Lael Brainard, a member of the Federal Reserve Board of Governors, said in a statement that the banks’ strong capital buffers allowed them “to play a constructive role in the response to the COVID-19 pandemic.” But she is against giving the “green light for big banks to deplete capital” and believes it is time to suspend dividend payments entirely.

Profits increase capital and profits decrease as credit losses increase. Stock repurchases and dividends reduce capital. Banks under stress tests must suspend buybacks. But according to Brainard, allowing dividend payments now “increases the risk” that banks “will need to adjust credit or rebuild capital during recovery.”

“Rebuilding capital”, if necessary, would probably mean that banks would dilute the ownership interests of current shareholders by selling more shares to the public.

“The temporary suspension of payments to shareholders in large banks due to the COVID-19 shock would create a level playing field and allow all banks to preserve capital without suffering a competitive disadvantage relative to their peers,” Brainard said.

Waiting for October

Christopher Marinac, research director for Janney Montgomery Scott, said in an interview that the Federal Reserve’s decision to “give banks some flexibility” on dividends made sense, because regulators need more data on the effect of payouts on loans and other modifications to earnings.

“Tolerances and deferrals are the biggest problem the industry has at the moment,” he said. Even when banks report their second quarter results in July, information on the effect of loan deferrals will not be complete. When banks submit their quarterly 10-Q reports in early August, there will be updates on the loan modification status in late July.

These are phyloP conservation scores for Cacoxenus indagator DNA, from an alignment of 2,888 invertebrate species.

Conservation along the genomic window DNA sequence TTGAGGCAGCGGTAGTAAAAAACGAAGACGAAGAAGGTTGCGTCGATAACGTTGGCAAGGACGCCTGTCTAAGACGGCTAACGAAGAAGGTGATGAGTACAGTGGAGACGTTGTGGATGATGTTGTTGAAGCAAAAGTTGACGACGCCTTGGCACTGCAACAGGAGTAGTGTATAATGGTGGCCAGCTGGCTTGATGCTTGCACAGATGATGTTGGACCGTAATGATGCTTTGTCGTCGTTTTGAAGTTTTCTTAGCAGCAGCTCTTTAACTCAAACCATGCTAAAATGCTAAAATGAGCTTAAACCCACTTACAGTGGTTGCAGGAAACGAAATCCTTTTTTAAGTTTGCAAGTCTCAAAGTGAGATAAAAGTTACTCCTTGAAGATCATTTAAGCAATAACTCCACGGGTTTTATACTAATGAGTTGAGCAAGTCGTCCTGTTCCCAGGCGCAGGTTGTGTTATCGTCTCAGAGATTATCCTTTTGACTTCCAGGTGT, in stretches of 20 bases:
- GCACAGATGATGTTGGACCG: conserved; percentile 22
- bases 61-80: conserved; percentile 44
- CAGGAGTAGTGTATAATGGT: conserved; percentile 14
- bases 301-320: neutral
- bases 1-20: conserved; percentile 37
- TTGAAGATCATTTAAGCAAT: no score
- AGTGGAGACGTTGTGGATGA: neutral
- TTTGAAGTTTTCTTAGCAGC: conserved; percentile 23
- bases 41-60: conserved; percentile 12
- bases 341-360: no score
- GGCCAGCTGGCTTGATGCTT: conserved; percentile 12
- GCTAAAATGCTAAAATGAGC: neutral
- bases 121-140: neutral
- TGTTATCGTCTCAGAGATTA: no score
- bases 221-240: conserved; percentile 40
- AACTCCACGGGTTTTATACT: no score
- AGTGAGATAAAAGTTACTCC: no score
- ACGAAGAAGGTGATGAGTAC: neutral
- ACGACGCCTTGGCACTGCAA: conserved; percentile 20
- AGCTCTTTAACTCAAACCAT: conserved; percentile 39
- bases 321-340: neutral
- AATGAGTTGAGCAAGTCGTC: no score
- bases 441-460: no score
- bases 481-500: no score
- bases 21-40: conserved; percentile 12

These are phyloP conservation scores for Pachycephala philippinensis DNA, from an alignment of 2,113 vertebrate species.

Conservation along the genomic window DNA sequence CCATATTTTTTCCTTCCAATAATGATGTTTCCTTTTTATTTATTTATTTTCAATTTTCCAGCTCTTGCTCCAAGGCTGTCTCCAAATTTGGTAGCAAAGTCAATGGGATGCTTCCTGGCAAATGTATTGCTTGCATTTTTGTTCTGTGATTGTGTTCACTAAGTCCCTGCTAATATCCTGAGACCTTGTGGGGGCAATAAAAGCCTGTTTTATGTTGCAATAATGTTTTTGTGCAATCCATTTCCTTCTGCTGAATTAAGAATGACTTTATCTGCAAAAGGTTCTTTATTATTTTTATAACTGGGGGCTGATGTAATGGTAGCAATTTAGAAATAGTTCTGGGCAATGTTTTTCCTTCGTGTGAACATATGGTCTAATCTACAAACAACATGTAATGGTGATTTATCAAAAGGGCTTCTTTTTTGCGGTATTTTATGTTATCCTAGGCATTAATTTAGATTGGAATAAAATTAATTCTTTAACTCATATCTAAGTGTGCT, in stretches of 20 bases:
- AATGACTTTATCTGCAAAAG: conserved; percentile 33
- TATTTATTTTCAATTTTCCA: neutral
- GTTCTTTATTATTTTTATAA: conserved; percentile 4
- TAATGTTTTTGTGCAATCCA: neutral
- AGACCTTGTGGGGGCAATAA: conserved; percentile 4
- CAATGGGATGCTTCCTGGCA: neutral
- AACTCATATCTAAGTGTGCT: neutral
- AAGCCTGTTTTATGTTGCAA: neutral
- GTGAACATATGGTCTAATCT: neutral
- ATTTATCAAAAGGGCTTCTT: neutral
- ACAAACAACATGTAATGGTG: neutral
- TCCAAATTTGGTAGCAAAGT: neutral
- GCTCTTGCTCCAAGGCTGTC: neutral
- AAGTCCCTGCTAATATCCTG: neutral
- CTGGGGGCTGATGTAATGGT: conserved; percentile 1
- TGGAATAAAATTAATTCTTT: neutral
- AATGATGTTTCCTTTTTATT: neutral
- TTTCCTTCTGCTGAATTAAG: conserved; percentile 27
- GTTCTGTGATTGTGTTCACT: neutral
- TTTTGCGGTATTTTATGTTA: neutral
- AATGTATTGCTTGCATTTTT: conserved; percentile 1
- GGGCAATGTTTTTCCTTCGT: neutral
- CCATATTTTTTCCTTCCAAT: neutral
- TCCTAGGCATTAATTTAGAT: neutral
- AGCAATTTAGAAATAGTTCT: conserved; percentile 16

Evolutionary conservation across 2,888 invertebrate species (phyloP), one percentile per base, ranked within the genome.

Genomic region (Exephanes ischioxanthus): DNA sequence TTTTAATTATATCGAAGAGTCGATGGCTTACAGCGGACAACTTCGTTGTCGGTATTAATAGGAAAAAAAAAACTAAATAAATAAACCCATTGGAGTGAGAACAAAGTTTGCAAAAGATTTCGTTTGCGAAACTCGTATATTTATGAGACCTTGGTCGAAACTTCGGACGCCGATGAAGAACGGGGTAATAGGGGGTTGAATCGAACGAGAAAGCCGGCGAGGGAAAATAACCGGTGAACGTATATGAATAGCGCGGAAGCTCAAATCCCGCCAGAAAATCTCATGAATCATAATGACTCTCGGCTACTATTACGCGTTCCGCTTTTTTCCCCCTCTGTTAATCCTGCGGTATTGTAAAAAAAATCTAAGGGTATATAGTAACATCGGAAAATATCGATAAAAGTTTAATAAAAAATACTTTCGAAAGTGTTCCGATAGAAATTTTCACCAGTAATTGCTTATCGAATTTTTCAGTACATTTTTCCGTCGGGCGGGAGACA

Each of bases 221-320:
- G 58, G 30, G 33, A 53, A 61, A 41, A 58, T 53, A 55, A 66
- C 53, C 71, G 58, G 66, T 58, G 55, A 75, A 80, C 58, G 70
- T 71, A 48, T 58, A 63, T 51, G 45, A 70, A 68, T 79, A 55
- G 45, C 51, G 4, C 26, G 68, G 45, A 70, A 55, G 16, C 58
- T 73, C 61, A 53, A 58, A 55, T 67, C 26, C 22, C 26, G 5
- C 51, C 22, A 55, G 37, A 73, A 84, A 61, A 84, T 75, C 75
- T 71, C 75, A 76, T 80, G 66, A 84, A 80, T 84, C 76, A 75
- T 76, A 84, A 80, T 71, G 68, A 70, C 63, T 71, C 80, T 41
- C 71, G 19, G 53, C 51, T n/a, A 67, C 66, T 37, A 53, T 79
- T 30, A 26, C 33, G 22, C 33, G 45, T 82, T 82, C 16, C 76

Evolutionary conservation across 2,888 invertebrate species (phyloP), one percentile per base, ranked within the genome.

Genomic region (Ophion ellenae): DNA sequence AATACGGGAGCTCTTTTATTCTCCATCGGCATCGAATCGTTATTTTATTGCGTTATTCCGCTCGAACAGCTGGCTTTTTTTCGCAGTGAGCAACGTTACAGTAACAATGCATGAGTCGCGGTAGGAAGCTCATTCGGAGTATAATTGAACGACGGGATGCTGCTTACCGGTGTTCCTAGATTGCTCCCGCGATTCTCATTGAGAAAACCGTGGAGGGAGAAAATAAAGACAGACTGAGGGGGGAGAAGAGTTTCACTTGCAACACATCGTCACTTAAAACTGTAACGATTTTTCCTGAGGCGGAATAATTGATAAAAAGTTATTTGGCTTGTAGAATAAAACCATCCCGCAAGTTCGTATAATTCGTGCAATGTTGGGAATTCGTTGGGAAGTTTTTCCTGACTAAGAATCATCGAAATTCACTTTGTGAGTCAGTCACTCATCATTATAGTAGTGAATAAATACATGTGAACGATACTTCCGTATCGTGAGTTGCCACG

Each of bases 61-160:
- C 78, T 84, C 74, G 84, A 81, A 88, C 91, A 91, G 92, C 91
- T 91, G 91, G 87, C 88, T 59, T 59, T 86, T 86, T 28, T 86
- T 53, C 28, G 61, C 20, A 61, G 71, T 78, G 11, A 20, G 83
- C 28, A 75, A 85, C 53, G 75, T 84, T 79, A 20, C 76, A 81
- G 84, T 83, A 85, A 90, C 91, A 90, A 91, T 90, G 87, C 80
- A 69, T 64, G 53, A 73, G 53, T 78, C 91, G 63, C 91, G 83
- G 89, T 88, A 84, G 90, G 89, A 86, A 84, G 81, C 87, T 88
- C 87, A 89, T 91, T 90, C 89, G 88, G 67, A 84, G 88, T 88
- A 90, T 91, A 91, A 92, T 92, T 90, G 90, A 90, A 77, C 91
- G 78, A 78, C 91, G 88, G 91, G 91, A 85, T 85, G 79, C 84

Marinac called the banks “a store of value,” saying they were leading the pandemic relief effort, in contrast to their position in the 2008 credit crisis, when they were “part of the problem.” Banks were well prepared for the current crisis, “with less leverage, more capital, and less concentration” of credit risk, he said.

Looking ahead, the consensus among analysts is for big banks’ profits to improve. “If we don’t achieve that reduction in loss costs that analysts forecast, the estimates are too high and dividends could be at risk for many more banks,” Shanahan said.

Odeon Capital senior research analyst Richard Bove took a negative tone and wrote in a note to clients on June 26 that the actions of the Federal Reserve indicate that “several banks must dramatically reduce their payments.”

Bove said six banks “may unilaterally choose to cut their dividends due to their low scores on one of the Fed-administered stress tests,” including Ally Financial Inc.


Capital One Financial Corp.


Goldman Sachs


Citizens Financial Group Inc.


Regions Financial Corp.


and Truist Financial Corp.